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Sidney Lumet

Film director:

Born June 25, 1924; Died April 9, 2011.

SIDNEY Lumet, who has died of lymphoma at the age of 86, was one of Hollywood’s top directors, with a career spanning half a century in terms both of years and films.

Lumet was one of Sean Connery’s favourite directors. They made five films together and Lumet played a vital role in Connery’s struggle to convince the public and industry that he could do things other than James Bond.

Lumet cast him as a former warrant officer in a North African military prison in The Hill (1965), as the mastermind behind a planned robbery in The Anderson Tapes (1971) and most daringly as a violent police officer going to pieces and beating Ian Bannen to death in The Offence (1972).

Connery was Colonel Arbuthnot, one of the suspects, in Lumet’s starry adaptation of Murder on the Orient Express (1974) and was Dustin Hoffman’s dad, a career crook, in Family Business (1989), even though Connery was only seven years older than Hoffman.

In his book Being a Scot (2008) Connery rated Lumet alongside Hitchcock and Spielberg as a director who had that “vision thing”.

Lumet graduated from television at a time when television plays were often staged live. Switching to films, he was quick and knew exactly what he was doing – he would later write articulately about the process in his book Making Movies (1995), recommended reading for would-be film-makers.

He made his film debut with 12 Angry Men (1957), a compelling courtroom drama that touched on issues of social justice. Henry Fonda was alone at the start of the movie in believing the accused might be innocent. He methodically sets about looking at the evidence and persuading fellow jurors to think again. It was an adaptation of a television drama, originally directed by Franklin Schaffner and broadcast three years earlier.

It brought Lumet the first of four nominations for the Best Director Oscar. He was also nominated for Dog Day Afternoon (1975), Network (1976) and The Verdict (1982). He was nominated for best adapted screenplay for Prince of the City (1981). He was also nominated for eight Baftas.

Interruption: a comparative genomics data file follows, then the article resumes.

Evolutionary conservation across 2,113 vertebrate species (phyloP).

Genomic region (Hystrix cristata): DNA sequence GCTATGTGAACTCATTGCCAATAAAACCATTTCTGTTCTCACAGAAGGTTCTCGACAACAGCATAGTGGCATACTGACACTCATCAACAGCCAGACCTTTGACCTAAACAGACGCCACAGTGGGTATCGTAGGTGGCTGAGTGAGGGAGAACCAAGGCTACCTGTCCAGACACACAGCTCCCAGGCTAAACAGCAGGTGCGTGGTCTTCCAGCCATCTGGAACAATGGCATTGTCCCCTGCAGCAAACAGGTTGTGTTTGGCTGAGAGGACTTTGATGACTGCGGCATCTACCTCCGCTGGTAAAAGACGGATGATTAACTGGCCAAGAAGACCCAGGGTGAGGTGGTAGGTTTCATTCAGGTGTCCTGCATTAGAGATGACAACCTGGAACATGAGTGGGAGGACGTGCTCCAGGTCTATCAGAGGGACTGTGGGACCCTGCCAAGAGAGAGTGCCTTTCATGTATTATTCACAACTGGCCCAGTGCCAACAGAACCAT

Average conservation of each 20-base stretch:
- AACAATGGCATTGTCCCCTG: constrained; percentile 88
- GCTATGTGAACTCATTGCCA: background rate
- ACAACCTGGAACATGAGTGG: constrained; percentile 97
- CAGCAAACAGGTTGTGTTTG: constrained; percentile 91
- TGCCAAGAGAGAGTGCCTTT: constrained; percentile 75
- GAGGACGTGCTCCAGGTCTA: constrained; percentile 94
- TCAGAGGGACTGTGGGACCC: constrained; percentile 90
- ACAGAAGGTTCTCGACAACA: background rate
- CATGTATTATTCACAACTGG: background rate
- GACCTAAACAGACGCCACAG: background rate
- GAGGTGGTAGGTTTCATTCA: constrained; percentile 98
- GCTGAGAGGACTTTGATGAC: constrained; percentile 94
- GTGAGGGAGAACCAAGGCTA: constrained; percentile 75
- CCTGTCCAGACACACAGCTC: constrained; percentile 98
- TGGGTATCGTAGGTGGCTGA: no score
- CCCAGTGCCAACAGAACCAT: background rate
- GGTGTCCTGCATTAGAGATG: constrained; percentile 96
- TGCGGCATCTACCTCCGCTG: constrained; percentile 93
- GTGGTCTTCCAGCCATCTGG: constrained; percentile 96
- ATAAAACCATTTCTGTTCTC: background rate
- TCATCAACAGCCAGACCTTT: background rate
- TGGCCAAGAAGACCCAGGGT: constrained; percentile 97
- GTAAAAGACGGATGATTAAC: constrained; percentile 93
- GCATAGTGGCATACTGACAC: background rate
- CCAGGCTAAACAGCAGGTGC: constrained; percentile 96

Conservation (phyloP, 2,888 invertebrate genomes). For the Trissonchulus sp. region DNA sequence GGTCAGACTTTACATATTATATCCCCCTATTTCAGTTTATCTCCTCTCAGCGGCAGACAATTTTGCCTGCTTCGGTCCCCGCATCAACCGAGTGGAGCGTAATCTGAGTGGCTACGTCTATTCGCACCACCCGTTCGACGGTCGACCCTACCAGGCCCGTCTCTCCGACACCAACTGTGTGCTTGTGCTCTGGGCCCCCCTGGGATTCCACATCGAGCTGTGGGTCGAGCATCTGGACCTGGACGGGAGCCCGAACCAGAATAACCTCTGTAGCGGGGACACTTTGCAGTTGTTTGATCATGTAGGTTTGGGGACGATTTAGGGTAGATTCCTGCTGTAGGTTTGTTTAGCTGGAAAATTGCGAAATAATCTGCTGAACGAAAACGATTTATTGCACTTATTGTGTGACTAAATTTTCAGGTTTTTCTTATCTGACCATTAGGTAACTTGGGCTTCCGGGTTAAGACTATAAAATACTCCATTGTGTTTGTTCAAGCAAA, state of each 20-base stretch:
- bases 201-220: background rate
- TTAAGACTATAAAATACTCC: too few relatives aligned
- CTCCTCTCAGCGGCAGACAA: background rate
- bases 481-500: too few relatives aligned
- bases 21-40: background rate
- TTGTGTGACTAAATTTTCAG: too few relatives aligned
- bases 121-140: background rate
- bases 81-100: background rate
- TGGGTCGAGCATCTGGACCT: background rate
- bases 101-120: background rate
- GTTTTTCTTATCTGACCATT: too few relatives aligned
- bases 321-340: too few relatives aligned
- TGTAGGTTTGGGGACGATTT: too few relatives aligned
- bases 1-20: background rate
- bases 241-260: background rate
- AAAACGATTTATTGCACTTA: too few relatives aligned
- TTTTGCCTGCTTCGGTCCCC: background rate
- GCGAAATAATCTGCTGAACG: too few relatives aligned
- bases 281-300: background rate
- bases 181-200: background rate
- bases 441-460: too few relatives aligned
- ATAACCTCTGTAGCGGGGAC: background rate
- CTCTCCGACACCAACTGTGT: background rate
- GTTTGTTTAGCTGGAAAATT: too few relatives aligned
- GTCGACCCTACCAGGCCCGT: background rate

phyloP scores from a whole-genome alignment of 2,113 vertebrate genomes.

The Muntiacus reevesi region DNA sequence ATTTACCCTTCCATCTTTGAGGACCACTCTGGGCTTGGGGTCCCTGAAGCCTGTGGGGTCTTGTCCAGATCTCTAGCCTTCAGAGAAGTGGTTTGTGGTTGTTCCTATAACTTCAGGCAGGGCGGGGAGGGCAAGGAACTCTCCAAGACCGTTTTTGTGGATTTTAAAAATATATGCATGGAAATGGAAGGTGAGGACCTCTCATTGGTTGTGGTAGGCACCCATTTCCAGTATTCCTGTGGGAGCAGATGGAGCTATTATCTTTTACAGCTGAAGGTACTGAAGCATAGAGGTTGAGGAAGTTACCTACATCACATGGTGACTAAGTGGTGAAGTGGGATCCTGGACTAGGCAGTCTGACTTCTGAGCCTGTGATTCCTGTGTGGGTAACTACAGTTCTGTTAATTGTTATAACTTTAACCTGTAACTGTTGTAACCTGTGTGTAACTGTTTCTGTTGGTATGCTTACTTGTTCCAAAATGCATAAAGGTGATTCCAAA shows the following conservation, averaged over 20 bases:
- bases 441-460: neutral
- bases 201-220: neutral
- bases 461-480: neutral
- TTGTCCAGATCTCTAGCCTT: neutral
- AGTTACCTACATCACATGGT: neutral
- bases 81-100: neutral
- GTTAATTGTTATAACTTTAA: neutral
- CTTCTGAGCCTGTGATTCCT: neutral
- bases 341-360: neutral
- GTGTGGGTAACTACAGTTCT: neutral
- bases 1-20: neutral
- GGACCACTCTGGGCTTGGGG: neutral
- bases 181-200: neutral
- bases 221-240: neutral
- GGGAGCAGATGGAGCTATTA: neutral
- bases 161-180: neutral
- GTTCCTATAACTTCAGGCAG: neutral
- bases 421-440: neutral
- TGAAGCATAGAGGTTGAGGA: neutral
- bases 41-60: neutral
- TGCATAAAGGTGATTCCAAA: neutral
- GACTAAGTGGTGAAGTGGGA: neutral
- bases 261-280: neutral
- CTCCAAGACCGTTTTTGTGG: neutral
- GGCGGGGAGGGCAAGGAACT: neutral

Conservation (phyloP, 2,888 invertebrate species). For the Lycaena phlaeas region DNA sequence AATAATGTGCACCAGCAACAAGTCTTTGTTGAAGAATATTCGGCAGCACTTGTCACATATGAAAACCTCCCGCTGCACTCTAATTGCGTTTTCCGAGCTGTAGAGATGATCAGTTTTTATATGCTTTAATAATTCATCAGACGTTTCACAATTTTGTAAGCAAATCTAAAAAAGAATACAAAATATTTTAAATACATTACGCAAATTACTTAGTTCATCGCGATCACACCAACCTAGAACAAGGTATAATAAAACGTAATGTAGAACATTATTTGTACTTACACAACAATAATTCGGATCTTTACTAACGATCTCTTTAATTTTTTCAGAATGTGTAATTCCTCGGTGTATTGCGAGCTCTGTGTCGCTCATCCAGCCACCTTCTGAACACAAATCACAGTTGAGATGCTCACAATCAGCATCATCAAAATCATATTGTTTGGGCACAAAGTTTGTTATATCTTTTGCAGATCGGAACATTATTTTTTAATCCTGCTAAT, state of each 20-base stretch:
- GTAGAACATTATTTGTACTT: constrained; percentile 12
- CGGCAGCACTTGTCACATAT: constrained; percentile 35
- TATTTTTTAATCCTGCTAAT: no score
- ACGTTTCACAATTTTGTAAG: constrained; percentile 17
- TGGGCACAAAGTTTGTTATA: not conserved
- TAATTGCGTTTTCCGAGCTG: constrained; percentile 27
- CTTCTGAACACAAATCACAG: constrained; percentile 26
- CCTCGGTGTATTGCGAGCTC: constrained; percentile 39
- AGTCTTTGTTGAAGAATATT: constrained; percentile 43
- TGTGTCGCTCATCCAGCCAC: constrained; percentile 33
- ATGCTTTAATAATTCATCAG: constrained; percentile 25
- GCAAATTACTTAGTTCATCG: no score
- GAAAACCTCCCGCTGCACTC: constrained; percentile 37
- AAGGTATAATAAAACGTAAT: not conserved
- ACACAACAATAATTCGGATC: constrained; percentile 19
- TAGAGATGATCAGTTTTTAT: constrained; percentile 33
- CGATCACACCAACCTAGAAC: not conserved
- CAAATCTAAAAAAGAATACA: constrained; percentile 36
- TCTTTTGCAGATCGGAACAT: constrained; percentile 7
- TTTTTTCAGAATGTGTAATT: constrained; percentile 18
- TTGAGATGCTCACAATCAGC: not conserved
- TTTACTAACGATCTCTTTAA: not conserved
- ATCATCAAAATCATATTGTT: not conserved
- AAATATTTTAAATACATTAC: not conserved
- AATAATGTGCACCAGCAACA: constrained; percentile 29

Oddly he ended up empty-handed every time, though Peter Finch won a posthumous Oscar for his performance in Network, his co-stars Faye Dunaway and Beatrice Straight got the two actress Oscars, and Lumet directed Ingrid Bergman to an Academy Award in Murder on the Orient Express. The American Academy finally took pity on him and gave him an honorary Oscar in 2005.

Lumet was born into a Jewish showbusiness family in Philadelphia in 1924. His father was an actor, his mother a dancer and Lumet began appearing in juvenile roles on Broadway in the mid-1930s, while attending the famous Professional Children’s School.

He formed his own theatre group after serving in the US Army Signal Corps in Burma and India during the Second World War. However his future lay behind the camera.

Yul Brynner was a close friend and had been working as a director on a CBS drama series called Danger. When Brynner left to sing and dance in The King and I on Broadway he suggested Lumet as a replacement.

By the time Lumet made 12 Angry Men, he had already directed television productions of Don Quixote (1952), with Boris Karloff and Grace Kelly, numerous other plays and a series of historical re-enactments with Walter Cronkite, bringing such varied figures as Socrates and Jesse James to the screen under the title You are There.

Lumet was probably at his best with thrillers, driven not by action, but by characters and story, sometimes with a political sub-text.

Serpico (1973) and Dog Day Afternoon, both of which starred the young Al Pacino, were true stories. In Serpico Pacino was a cop risking his life when he blows the whistle on corruption. In Dog Day Afternoon he was a would-be bank robber who ends up at the centre of a hostage drama and becomes a media celebrity.

Network was a brilliant critique of the dictatorship of television ratings, with Peter Finch as the anchorman whose show is to be cancelled and who announces on air that he is going to commit suicide. His comment “I’m as mad as hell, and I’m not going to take this anymore!” struck a chord and was chosen by the American Film Institute as the 19th greatest film quote of all time.

His other films include Equus (1977), an adaptation of Peter Shaffer’s psychodrama with Richard Burton; The Wiz (1978), the all-black version of The Wizard of Oz, with Diana Ross as Dorothy and Michael Jackson as The Scarecrow; and Running on Empty (1988), a neglected gem about a family who must live their lives on the run because of political crimes committed by the parents years earlier. River Phoenix played their teenage son.

Lumet was married four times, to the actress Rita Gam, heiress Gloria Vanderbilt, the writer Gail Jones, who was the daughter of singer Lena Horne, and finally to Mary Gimbel, to whom he remained married at the time of his death.

He is survived by Mary and two daughters from his third marriage.

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